Between our midnight matches of HL2 DM and our groggy and often woefully decaffeinated starts to the working day, it’s usually us that are a bit late to start work at the moment, but with Lord of The Rings: Conquest we can’t help but feel that Electronic Arts is even later than us.
A lacklustre third person hack and slash based on the Lords of the Rings franchise? The boat for that sailed about three years ago, thanks.
Regardless, there is some merit to Pandemic’s attempt at an epic, class-based and multiplayer focused brawler at least. The game does at least feel like a run down of the highlights from Peter Jackson’s acclaimed trilogy of movies, even if the scale has been dramatically pulled back in some places.
The basic structure to the game then is pretty much spelled out by a list of its key features. Players take over the role of soldiers in one of the armies in the Lord of the Rings universe and are thrown in to all the most massive battles. From the defence of Helms Deep to the assault on The Black Gate, all the important bits are here.
It’s basically, as Harry so succinctly put it in one of his hourly (and hour long) looking-over-my-shoulder sessions, Mercenaries 2: Fuel of Mordor.
Comparing LOTR: Conquest to Pandemic’s other recent third person shooter though is a bit misleading it has to be said. Mercenaries had levels that were bigger than a Haribo that’s been soaked in water for two weeks, gained self-awareness, hit puberty and decided that it wants to make a profession out of writing long and rambling similes that don’t really mean anything.
Conquest by comparison has some very small and very linear levels, with objectives that aren’t about finding smart ways to outwit the AI but rather just hammering the right mouse button until all that’s left of your enemies is a paste that looks like dried ketchup.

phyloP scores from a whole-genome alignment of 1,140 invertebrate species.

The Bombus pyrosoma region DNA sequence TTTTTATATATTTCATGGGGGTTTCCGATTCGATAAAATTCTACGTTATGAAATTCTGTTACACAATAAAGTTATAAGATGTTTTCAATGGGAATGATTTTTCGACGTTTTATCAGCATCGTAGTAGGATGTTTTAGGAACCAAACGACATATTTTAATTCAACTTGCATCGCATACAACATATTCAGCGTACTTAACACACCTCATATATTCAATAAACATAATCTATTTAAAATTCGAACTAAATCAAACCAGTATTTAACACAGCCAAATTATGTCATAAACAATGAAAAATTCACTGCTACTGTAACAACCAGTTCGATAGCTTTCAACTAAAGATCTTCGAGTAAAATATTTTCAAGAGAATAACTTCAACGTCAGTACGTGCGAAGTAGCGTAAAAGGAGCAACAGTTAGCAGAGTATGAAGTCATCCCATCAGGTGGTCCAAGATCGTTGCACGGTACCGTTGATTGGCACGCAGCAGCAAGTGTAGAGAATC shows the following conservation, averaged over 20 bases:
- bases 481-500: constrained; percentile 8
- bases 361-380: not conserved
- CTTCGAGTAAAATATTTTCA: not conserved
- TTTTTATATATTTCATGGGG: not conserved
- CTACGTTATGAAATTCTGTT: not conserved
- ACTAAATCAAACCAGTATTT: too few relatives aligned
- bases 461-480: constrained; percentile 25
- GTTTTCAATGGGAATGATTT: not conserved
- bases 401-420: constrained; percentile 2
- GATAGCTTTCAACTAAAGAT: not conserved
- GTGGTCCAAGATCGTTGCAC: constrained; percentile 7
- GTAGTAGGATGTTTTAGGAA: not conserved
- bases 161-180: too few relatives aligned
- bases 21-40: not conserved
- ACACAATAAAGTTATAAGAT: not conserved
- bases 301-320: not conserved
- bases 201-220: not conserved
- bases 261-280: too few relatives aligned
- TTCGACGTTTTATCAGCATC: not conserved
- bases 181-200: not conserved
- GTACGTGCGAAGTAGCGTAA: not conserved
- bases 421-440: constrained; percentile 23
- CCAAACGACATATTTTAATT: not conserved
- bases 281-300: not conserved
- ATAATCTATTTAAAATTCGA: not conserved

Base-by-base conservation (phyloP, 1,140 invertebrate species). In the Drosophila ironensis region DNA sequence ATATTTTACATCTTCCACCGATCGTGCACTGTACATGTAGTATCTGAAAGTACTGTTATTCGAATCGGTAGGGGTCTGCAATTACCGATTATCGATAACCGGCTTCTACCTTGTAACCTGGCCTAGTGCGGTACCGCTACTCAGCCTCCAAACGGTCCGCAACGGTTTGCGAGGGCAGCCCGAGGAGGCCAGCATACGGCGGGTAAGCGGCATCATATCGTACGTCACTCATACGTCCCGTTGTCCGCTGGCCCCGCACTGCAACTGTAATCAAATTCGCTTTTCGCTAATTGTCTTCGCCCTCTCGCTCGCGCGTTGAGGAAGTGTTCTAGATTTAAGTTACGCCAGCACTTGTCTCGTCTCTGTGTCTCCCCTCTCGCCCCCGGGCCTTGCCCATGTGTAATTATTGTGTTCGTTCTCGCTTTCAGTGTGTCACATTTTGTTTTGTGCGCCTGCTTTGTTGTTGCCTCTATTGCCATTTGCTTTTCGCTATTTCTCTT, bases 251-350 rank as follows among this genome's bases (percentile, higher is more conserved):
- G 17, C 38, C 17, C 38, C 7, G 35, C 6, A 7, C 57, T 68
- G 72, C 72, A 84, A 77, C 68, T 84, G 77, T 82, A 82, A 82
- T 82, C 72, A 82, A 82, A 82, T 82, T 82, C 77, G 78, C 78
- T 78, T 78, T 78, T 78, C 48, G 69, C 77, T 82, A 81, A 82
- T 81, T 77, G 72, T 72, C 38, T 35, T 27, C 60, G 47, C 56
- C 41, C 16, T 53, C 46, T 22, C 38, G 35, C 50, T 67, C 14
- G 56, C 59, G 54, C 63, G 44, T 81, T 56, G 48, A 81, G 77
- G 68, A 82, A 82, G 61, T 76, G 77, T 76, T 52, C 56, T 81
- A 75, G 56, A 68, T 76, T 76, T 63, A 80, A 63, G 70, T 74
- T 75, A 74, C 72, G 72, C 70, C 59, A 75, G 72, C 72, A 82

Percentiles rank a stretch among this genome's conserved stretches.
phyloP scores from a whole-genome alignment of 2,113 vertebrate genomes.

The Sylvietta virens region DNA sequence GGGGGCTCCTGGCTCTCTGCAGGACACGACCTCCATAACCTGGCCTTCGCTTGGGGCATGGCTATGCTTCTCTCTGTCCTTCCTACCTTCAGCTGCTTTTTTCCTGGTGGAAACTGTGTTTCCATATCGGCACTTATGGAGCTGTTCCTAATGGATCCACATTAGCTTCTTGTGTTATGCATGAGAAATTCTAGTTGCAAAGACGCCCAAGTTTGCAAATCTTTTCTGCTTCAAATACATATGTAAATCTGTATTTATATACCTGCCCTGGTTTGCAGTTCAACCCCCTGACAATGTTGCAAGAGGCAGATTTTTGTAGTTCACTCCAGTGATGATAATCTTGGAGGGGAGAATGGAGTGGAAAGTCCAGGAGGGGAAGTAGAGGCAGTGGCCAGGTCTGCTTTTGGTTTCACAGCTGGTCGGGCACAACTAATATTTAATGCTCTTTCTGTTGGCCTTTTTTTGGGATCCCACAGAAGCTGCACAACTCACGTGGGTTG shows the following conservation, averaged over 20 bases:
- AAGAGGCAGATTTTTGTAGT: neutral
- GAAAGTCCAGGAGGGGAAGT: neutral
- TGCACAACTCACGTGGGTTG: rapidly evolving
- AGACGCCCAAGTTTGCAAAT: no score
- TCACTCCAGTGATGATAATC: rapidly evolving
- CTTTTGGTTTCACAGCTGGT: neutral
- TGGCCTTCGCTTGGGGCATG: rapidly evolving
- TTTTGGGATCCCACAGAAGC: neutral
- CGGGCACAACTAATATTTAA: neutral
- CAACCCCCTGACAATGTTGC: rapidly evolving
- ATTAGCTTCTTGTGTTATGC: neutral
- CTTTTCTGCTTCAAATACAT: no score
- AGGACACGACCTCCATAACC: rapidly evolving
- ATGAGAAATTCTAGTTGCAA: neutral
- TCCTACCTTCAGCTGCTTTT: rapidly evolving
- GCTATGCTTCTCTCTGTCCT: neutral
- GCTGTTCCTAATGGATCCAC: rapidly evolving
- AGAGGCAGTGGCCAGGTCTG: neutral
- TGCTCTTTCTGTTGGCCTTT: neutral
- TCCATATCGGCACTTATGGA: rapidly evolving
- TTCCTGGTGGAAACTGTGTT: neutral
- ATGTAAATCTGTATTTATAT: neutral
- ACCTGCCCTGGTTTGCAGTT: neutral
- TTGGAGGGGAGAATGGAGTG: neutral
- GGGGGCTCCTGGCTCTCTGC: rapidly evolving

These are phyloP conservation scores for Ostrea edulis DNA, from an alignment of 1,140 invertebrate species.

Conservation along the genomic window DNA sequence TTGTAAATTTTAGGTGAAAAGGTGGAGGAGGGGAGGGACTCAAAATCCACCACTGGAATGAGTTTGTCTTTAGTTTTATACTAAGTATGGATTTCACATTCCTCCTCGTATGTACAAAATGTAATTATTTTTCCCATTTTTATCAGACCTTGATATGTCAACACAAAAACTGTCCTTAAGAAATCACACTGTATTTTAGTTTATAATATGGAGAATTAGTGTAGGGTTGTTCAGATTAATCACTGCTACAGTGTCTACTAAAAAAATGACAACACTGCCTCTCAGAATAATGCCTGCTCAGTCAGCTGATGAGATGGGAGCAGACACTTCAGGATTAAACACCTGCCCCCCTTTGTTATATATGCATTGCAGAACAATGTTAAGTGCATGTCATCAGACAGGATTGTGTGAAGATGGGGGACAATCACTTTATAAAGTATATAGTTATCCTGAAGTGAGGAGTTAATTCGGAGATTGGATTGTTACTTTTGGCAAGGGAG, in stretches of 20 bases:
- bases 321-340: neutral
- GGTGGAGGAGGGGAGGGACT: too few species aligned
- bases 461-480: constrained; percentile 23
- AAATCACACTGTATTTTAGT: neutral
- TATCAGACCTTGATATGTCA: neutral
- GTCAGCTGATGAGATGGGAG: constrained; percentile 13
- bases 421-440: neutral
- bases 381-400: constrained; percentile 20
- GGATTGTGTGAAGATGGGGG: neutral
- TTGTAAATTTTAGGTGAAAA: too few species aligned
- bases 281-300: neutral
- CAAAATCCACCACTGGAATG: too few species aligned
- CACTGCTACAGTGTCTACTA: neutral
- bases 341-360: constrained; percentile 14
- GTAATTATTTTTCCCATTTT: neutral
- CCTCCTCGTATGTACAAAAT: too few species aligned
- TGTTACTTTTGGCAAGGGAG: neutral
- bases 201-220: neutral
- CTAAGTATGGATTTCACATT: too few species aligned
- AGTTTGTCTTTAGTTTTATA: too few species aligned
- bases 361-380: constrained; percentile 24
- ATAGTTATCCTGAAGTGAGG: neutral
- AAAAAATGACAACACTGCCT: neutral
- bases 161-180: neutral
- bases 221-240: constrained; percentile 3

Mercenaries gave players a choice of three characters too, though they were all roughly identical. Conquest has four distinct, though totally archetypal, classes for players to experiment with. Players are given a certain amount of lives, or reinforcements, to accomplish their objectives with and can switch their classes whenever they spawn.
The classes themselves with be familiar to anyone who’s ever played a class-based game like this before – and there’s more of those than there are crumpled sweet wrappers littering the bit-tech offices. There’s the Archer, Warrior, Mage and Rogue. In both single and multiplayer games you can play as either the evil forces of Sauron or the allied elven, human and dwarven forces – but the classes are consistent across both factions.
Each class has a basic attack as well as a set of unique abilities that are firmly at odds with aspects of the fictional universe. Magic in Tolkien’s Lord of the Rings was usually a subtle force wielded openly only by a fearsome few, while magical weapons were both few and underpowered. Even the main character's weapons were underwhelming – a sword that glows whenever Orcs were nearby was as far as it went for Frodo, yet the playable warriors in the game have swords that can burst aflame every few minutes.
Nor is that the limit of it either. The standard archer can shoot fire and poison arrows, the mage can throw lightning and restore his comrades and the rogue can turn invisible without the aid of the One Ring. It leaves the continuity of fiction feeling a little abused to say the least.